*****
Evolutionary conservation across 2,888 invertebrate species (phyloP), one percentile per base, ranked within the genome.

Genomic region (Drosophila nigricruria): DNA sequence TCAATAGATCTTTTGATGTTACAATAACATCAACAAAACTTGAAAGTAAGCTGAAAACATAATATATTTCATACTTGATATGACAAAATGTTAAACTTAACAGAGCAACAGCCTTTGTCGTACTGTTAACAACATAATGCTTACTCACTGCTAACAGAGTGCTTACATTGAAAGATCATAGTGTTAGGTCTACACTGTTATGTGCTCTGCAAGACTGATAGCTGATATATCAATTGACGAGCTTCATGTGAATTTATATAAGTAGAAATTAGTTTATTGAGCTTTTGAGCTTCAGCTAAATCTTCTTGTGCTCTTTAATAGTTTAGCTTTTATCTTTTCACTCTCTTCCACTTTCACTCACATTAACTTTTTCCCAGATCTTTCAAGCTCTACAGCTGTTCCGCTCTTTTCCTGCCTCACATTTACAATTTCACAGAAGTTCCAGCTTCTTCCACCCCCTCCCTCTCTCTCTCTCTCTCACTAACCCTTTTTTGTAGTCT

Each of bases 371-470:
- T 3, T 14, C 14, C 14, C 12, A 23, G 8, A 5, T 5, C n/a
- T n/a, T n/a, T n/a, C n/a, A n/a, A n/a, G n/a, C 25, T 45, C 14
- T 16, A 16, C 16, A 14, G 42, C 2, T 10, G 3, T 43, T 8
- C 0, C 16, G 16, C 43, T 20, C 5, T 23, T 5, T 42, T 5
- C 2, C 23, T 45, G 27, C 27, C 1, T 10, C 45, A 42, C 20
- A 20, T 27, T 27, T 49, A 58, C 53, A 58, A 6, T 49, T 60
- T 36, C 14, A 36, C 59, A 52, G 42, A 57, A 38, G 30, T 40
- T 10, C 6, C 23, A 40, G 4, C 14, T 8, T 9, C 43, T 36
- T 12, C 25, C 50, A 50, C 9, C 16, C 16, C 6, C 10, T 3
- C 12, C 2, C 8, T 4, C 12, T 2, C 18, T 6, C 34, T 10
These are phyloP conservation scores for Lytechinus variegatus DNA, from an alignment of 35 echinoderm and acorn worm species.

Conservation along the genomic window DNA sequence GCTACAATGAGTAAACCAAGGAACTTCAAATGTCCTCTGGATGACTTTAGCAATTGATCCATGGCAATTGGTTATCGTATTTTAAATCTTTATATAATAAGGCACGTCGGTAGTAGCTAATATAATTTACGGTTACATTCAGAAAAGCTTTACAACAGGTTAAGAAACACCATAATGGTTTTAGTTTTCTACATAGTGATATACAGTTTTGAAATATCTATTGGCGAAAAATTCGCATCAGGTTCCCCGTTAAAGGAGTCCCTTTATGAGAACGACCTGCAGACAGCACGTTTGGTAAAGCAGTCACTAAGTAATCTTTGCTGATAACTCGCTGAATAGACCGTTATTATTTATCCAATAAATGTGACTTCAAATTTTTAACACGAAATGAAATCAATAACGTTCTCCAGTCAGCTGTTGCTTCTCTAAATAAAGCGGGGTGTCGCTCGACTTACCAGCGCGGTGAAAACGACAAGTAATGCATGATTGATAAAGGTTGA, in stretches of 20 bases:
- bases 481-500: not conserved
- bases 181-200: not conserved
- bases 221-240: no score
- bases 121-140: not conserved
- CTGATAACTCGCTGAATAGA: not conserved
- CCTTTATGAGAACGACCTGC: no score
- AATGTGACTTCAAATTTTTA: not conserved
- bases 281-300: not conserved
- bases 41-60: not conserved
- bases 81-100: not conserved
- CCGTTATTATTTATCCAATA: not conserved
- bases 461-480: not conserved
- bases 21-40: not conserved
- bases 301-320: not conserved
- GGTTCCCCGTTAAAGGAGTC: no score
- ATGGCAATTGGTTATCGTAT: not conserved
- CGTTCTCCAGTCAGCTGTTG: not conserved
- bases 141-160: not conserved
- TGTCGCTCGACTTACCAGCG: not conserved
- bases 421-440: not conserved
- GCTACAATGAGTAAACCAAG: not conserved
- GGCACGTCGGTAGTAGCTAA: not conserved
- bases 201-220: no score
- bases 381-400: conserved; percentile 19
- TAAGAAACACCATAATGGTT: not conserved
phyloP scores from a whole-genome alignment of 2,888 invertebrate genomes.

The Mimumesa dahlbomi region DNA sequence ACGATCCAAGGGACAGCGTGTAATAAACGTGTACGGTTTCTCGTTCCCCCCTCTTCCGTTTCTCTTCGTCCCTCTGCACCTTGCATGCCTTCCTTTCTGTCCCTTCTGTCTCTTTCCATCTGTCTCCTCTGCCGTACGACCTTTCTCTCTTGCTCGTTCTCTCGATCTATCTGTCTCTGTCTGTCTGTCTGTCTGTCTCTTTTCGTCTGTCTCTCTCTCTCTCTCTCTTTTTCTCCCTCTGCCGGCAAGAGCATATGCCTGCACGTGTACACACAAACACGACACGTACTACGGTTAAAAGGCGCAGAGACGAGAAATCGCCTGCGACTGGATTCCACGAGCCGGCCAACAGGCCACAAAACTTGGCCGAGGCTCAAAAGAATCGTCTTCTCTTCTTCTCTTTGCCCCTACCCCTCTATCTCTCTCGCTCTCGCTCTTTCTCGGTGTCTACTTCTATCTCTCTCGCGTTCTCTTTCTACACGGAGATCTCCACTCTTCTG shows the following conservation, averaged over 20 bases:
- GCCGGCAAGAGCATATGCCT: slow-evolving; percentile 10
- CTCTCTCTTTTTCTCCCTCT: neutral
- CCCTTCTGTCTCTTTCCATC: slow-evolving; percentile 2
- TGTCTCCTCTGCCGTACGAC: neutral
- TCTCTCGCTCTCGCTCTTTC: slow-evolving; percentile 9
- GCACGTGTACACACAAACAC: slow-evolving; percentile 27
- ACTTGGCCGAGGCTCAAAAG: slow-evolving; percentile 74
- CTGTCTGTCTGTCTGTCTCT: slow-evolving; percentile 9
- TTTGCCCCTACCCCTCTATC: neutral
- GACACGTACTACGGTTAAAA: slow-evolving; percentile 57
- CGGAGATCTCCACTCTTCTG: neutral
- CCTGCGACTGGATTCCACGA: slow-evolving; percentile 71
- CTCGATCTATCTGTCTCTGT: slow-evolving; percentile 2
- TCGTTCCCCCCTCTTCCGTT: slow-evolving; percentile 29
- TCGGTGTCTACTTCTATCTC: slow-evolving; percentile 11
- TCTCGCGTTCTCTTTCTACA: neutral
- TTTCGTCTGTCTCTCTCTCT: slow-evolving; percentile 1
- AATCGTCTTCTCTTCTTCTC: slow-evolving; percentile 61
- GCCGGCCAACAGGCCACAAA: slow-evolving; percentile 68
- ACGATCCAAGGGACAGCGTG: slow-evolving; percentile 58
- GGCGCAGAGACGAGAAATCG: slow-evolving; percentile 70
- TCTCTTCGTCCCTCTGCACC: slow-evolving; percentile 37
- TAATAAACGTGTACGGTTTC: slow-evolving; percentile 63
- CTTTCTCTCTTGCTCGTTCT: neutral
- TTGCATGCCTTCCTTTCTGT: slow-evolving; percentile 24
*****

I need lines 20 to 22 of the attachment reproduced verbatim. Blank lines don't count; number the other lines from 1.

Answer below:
- CTGATAACTCGCTGAATAGA: not conserved
- CCTTTATGAGAACGACCTGC: no score
- AATGTGACTTCAAATTTTTA: not conserved